So, let’s put things in prospective. Forget Medford, get an early morning flight (6 a.m.) to San Francisco, where we can connect to a direct flight to the East Coast, or go anywhere else and get a late-night flight from San Francisco to Crescent City, so we don’t have to spend another night in San Francisco.
Regarding the Jan. 31 letter (“Fire crew’s performance in Klamath was disappointing”) Klamath’s volunteer firefighters devote their time, training and efforts to assist and aid in the event of an emergency. They owe us nothing. They are not paid or compensated if injured or killed in the line of voluntary duty.
It takes more than five minutes for them to arrive on the scene. They stop whatever they are doing when a call comes in. They don’t have time to get dressed to make a fashion statement. The stations are not manned 24/7.
Instead of going to the scene of a fire and offering spiritual help, you should be checking gates and other points of entry for accessibility so that the emergency crews can gain swift entry.
The volunteer fireman (or woman) does not carry keys to everyone's locks. Our local fire station has been vandalized in the past. Fuel and tools have been stolen. That really is our loss, not theirs!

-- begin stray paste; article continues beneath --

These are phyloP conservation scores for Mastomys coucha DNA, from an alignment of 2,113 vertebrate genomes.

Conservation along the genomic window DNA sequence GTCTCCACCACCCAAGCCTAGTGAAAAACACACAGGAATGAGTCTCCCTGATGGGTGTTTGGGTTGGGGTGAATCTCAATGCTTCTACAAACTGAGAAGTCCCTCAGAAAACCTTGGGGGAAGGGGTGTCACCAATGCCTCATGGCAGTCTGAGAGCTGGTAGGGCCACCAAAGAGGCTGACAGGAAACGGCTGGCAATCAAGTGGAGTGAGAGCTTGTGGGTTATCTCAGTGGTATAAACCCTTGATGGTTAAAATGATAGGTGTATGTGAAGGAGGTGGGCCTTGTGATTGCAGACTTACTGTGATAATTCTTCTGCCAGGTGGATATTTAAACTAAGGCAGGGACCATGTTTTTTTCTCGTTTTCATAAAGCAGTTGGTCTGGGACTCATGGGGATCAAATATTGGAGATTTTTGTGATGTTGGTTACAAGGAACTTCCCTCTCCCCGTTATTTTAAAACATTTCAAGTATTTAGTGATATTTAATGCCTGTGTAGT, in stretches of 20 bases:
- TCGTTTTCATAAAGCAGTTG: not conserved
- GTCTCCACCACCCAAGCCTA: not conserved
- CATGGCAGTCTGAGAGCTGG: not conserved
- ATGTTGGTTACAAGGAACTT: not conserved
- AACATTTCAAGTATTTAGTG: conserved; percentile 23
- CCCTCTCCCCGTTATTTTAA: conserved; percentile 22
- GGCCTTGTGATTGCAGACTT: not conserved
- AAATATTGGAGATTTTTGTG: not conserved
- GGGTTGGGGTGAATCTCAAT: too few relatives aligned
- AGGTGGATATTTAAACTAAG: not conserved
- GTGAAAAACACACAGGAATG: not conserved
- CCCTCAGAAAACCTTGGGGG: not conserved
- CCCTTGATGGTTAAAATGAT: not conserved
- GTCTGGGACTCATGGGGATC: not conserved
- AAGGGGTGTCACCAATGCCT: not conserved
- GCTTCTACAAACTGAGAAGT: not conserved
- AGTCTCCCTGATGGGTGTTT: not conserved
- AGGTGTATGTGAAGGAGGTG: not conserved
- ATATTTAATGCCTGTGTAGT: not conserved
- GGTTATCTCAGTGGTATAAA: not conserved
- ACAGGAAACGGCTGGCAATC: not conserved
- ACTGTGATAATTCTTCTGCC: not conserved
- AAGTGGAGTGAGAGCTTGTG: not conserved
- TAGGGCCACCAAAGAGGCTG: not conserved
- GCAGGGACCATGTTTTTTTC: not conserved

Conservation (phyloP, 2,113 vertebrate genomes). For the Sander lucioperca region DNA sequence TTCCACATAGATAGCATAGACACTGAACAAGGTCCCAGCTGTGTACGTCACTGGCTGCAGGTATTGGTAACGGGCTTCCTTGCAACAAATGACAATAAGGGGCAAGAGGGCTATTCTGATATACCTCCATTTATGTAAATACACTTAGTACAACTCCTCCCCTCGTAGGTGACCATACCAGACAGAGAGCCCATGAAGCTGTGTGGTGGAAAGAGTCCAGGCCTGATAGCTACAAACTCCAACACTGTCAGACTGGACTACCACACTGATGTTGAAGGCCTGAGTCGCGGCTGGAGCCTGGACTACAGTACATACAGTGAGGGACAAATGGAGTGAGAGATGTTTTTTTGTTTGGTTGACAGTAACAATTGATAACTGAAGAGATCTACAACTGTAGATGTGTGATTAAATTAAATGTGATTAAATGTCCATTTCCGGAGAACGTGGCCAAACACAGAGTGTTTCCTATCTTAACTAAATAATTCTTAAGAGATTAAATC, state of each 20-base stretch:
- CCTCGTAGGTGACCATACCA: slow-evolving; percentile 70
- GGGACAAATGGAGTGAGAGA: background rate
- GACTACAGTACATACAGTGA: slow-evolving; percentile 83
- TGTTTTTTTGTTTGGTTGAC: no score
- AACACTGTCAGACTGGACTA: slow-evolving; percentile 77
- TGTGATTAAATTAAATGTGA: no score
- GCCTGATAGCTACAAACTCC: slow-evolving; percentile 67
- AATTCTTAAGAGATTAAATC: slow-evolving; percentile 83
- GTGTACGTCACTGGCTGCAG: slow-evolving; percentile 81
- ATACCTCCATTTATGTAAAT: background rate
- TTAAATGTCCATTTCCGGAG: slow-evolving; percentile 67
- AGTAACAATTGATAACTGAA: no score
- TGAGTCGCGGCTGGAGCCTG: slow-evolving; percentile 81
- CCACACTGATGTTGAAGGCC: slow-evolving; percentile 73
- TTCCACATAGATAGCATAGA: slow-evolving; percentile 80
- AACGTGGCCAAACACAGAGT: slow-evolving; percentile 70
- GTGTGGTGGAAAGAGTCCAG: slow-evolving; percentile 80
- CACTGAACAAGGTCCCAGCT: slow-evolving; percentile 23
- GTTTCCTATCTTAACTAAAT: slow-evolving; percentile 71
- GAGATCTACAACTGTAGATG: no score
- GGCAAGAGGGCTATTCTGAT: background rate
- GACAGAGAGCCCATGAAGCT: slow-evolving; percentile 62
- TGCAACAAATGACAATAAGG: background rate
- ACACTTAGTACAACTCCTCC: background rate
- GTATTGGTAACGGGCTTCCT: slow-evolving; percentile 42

The volunteer firefighter was apparently worried that there might have been people trapped inside the mobile home. I’ve heard foul language used by people over less significant issues.
Mobile homes don’t fare well in fires, especially older units. Had the fire engine arrived in less than five minutes and drenched the unit down it, probably would not have been livable anyway. Water damage mixed with fire damage is a mess.
I understand this fire was caused by a child playing with matches. Why were matches within reach? We cannot blame the Klamath Fire Department if matches, candles, lighters are within reach of a child. Learn from this unfortunate event to make sure you have keys to your gated community and access to the property in an emergency event.
In closing, I want to thank the Klamath volunteers for the times they were called out to our home to assist with medical aid. You were all caring, kind, knowledgeable and I don’t care how you were dressed.
You freely came to help us when we needed you. I hope you receive many more volunteers here than critics!
I want to say a great big thank you for the great article about Steve Wakefield and our fire departments. These men and women drop whatever they are doing to answer that alarm or pager when it goes off, no matter what time of the day or night. They run to save a home or a life. It may be yours or mine. Support them. Thank you, Steve, and your dedicated people for your service to our Crescent City homes.
Next, I would like to say how much I appreciate our hospital. I have been a patient there many times. Each time I was given the best care by the nurses and doctors there; they know their stuff. Even in the ER, these people are the best. The best care in a hospital I was given was here at Sutter Coast, the worst was in San Jose.
Thank you, Sutter Coast.